MSDS Marine are making a splash with Y Heritage!

Home 5 News 5 MSDS Marine are making a splash with Y Heritage!

MSDS Marine are thrilled to announce that we will be working in collaboration with The Y in Leicester and funded by The National Lottery Heritage Fund to help engage young people in maritime cultural heritage. The Y is a leading youth homeless charity for Leicester and Leicestershire and provides accommodation and support to young people in crisis. The National Lottery Heritage Fund awarded The Y funding from their “Kick the Dust” programme to create their project Y Heritage, a scheme to better engage young people with their local heritage.

The project represents an exciting opportunity to develop how the heritage sector works for and with young people. It strives to provide life changing opportunities for young people who are often excluded from employment, training and education. Many of these young people have gone through trauma and often have complex needs.

Landlocked Leicestershire is not the tradition focus for a maritime archaeology project, yet Stoney Cove is the home of a fascinating 450-year-old wreck! Leicestershire is one of the furthest counties from coastal waters anywhere in the United Kingdom. This can mean limited opportunities for the public, and especially young people, to experience, appreciate and enjoy the wonders of our underwater heritage, let alone find out about, and participate in underwater cultural heritage projects. The Y Heritage Make a Splash! project will focus on working with a core group of eight young people to engage in heritage and share their experiences with a larger audience. One participant will be on a work placement role with MSDS Marine as Lead Ambassador for the duration of the project. The Lead Ambassador will be involved throughout the planning stages of the project and will take a pivotal role in the organisation and delivery of the project and will work with MSDS Marine to reach new audiences.

The core eight participants will gain valuable archaeology and dive training, both of which have transferable skills. Undertaking diver training has many benefits outside of archaeology and can lead to an interest (and potentially a career) in marine archaeology, marine biology or even travelling the world working as a dive guide or instructor. Many of our staff’s interest in diving led to the current careers they now have. Diving also fosters a sense of responsibility, discipline and can give young people the sense of accomplishment and increasing confidence to take on other challenges.

Through the project, the eight ambassadors will gain their PADI open water diving certification with training provided by MSDS Marine and Go Dive. Their open water training will take place at Stoney Cove. Stoney was originally a quarry until it was flooded and became training centre for commercial divers heading off to work in the oil fields of the North Sea. Today, it is a recreational dive spot that’s home to 22 dive attractions and is loved by many divers.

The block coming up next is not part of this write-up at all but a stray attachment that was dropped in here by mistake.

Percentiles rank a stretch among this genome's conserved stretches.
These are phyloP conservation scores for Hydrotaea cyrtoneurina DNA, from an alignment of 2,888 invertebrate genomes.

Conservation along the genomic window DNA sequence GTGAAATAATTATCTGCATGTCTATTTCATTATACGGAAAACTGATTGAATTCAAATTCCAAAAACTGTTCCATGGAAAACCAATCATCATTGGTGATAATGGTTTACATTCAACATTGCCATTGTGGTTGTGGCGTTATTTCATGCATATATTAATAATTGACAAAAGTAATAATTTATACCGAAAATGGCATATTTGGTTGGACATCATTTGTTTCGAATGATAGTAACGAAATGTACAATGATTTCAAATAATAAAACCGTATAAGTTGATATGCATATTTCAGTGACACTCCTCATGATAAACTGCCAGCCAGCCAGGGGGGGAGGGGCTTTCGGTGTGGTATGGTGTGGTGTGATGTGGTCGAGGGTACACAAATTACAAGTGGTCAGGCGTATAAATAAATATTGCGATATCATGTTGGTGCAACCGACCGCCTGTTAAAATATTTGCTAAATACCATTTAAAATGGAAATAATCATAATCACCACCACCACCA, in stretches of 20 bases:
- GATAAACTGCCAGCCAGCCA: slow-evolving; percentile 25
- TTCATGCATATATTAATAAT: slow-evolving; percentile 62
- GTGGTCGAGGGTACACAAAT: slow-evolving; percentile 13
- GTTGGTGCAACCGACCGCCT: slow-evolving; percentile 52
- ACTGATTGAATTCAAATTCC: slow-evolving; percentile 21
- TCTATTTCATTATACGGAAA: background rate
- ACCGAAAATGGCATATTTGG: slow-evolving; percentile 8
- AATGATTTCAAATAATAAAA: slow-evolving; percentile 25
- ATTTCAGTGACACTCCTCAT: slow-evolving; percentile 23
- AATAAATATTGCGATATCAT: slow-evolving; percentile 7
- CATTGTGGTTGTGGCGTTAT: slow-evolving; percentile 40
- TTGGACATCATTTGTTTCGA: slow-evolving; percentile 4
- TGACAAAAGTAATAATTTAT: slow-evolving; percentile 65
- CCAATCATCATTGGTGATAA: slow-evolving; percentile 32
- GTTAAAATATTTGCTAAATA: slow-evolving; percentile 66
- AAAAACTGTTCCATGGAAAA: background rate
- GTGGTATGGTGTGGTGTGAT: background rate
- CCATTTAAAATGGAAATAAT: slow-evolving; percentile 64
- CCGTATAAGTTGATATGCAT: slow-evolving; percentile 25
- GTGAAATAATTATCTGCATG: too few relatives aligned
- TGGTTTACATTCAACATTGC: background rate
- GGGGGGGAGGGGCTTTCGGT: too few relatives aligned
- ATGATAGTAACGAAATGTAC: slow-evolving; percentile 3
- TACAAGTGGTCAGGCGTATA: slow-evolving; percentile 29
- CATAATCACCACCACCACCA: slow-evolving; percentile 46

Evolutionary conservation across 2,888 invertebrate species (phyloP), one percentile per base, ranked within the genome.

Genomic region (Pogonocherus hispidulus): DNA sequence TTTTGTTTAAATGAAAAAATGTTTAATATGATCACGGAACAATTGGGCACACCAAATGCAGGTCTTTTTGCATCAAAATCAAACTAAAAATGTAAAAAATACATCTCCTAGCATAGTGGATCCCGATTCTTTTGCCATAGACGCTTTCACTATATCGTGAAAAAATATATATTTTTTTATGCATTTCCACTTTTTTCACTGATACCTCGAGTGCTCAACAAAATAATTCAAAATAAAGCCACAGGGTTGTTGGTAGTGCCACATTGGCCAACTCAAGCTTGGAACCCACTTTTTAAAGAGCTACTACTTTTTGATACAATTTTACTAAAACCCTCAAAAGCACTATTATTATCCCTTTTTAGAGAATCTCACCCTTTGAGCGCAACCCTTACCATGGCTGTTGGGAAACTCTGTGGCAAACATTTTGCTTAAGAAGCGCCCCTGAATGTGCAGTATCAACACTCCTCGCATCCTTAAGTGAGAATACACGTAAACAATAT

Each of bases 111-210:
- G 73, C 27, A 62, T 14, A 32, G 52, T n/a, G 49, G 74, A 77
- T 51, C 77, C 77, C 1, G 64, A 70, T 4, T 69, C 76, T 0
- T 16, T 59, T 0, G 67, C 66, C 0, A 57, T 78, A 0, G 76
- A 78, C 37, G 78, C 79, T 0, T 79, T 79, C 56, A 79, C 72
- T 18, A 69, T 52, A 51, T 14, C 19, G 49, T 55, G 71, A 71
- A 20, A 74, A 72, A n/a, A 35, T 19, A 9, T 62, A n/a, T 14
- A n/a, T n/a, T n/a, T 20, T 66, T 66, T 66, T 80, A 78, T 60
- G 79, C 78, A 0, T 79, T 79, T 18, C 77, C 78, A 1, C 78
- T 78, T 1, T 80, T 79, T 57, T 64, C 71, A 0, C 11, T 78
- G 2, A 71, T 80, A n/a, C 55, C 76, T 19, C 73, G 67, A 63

Through collaboration with the Nautical Archaeology Society (NAS), the participants will receive accredited training in maritime archaeology. The NAS is a UK based charity dedicated to involving everyone in their mission to protect, record, and research all forms of nautical heritage whilst maintaining the highest ethical standards.

Once trained, the ambassadors will put their skills to use. They will dive on Elizabethan wreck timbers that are over 450 years old! The core project team will become underwater cultural heritage ambassadors and will be supported by MSDS Marine in promoting the project and underwater cultural heritage to other young people in Leicestershire through school visits, blogs, social media and event attendance. The participants will work together to share their experience, excitement and new skill sets with a wider audience in whichever creative way they see fit. MSDS Marine will be supporting them in the use of social media and identifying events to attend to promote the project further.

The application of diving skills, alongside archaeological skills, as part of a real-life recording project means the students will be gaining experience that is only usually available in more coastal areas, and typically at a large cost.

The project takes an innovative approach to underwater cultural heritage participation by looking inland. Traditionally a large amount of work related to underwater cultural heritage takes place in coastal communities with little attention given to inland communities. By working with Y Heritage there is the opportunity to galvanise new groups into action and to provide new advocates for underwater cultural heritage.

We look forward to imparting our passion for underwater heritage through The Y Heritage project and can’t wait to meet our eight ambassadors. Stay posted for further project updates and to meet the team!

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